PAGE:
Townhouse resident stunned to get legal bill for meeting with homeowners association.
For years, the simple cedar birdhouses that Gregg Harcus hung in the trees behind his town home in Eden Prairie attracted wrens and other small birds.
Now they've landed him $650 in legal fees.
The homeowner's association that oversees Bluff Country Village Townhomes, where Harcus has lived with his wife since 2002, notified Harcus that his birdhouses violated association rules and had to be removed.
Harcus, who resigned in protest from the association's board of directors earlier this year, was surprised that his birdhouses ruffled someone's feathers. He said they have been in place for at least seven years and no neighbors have complained. Harcus said the violation notice came amid a simmering conflict between him and the new management company.
Harcus requested a hearing to find out why the birdhouses had suddenly become a problem. Initially, he indicated he would be accompanied by his attorney, but he later changed his mind and told the board he wouldn't bring a lawyer. When he arrived at the hearing, he was surprised to find that the association had an attorney present.
Weeks later, he was angered when the association billed him for its attorney's fees.
In a written statement from a company that manages the property, the board declined Whistleblower's request for an interview.
"The Board is choosing at this time not to participate in this article," said Holly Johnson of Community Development. "Just to be clear, the Board of Directors was well within its rights to have an attorney present."
Twin Cities attorney Daniel Greenstein, who represents more than 300 homeowner associations in Minnesota but is not involved in this case, said most associations won't bring in an attorney unless the board is attempting to enforce a rule or deal with a homeowner who is challenging a fine.
It would be "a bit of a stretch" for the association to hire a lawyer and pass on the legal fees unless there was some threatening action about a lawsuit or legal action that was previously communicated by this homeowner, Greenstein said.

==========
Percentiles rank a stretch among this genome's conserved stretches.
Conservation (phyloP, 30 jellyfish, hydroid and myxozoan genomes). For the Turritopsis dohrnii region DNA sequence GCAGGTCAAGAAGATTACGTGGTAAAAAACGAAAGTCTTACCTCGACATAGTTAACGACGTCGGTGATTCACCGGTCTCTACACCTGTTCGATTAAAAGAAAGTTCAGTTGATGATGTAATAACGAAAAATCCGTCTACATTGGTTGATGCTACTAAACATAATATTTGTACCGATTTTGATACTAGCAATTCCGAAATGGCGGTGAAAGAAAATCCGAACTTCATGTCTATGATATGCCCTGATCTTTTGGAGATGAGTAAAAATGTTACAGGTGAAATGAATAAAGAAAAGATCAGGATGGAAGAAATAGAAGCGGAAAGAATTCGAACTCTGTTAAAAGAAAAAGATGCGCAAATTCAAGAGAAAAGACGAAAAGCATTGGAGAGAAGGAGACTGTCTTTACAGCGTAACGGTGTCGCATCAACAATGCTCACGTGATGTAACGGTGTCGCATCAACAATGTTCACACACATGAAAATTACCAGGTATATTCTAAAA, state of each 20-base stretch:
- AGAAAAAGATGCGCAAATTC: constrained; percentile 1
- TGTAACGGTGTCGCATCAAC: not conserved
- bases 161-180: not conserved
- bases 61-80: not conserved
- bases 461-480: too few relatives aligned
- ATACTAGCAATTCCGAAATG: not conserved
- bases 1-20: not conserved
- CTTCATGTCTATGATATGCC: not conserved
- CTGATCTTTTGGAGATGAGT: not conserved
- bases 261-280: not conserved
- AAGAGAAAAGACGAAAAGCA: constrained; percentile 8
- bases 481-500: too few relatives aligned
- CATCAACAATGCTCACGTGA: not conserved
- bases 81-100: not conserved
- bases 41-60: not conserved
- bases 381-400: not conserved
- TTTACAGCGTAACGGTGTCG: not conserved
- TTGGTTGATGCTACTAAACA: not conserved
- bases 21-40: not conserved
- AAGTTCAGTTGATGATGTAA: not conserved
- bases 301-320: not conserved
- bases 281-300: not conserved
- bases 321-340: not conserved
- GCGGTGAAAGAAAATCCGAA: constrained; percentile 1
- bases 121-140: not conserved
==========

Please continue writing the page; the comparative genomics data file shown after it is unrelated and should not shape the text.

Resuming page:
After Harcus made his case for keeping his birdhouses, the board deliberated privately and denied his request. Harcus subsequently removed the birdhouses.
"I figured life was too short to keep fighting this," he said. "I thought the whole thing was over."
And then he got the board's legal bill for $650.
"I was so outraged I could hardly talk," Harcus said. "They certainly can charge [a homeowner] reasonable attorney fees to enforce the rules. But that wasn't an enforcement hearing. It was just a hearing to express my views and try to get them to change their minds."
Harcus e-mailed the management company, pointing out that he was never told in advance about the board's attorney or that he would have to pay the fee. Harcus believes the attorney's presence at the board was meant to intimidate him. He also threatened to organize a homeowners movement against the board and the management company.
Harcus said he never saw such pettiness when he was on the board.
"We would get firm with a few of them for punching holes in their roofs or building ugly decks," Harcus said. "But we never went after people."
Oftentimes, a situation like this is caused by a breakdown in communication, according to attorney Patrick Burns, who represents other homeowners associations.
"We're talking birdhouses here," Burns said. "I can't think of one reason why an attorney needed to be present for an appeal like that. ... What it probably came down to was a failure to communicate and it could be both ways."
In her written statement, Johnson noted that the board hired an attorney only after Harcus indicated he planned to bring his own lawyer. But Johnson agreed that Harcus wound up "attending the hearing alone."
Burns said Harcus is taking a big risk if he refuses to pay the legal bill or takes the matter to court. The board could send the bill to a collection agency or even begin foreclosure proceedings, he said. Whatever happens, Burns said, Harcus' legal fees would only increase.
"All of a sudden your $650 bill actually becomes a $3,000 to $5,000 bill that's assessed against the property," he said.
Burns said such disputes point out the trade-offs that come with living in a development governed by a homeowners association.
"You give up certain things like freedom to do what you want with your property in exchange for someone taking care of your property," Burns said. "Boards have a tremendous amount of power and authority to govern their associations. I counsel wisdom with my clients. You have to be nice to people. You've got to be flexible."
Mary Lynn Smith • 612-673-4788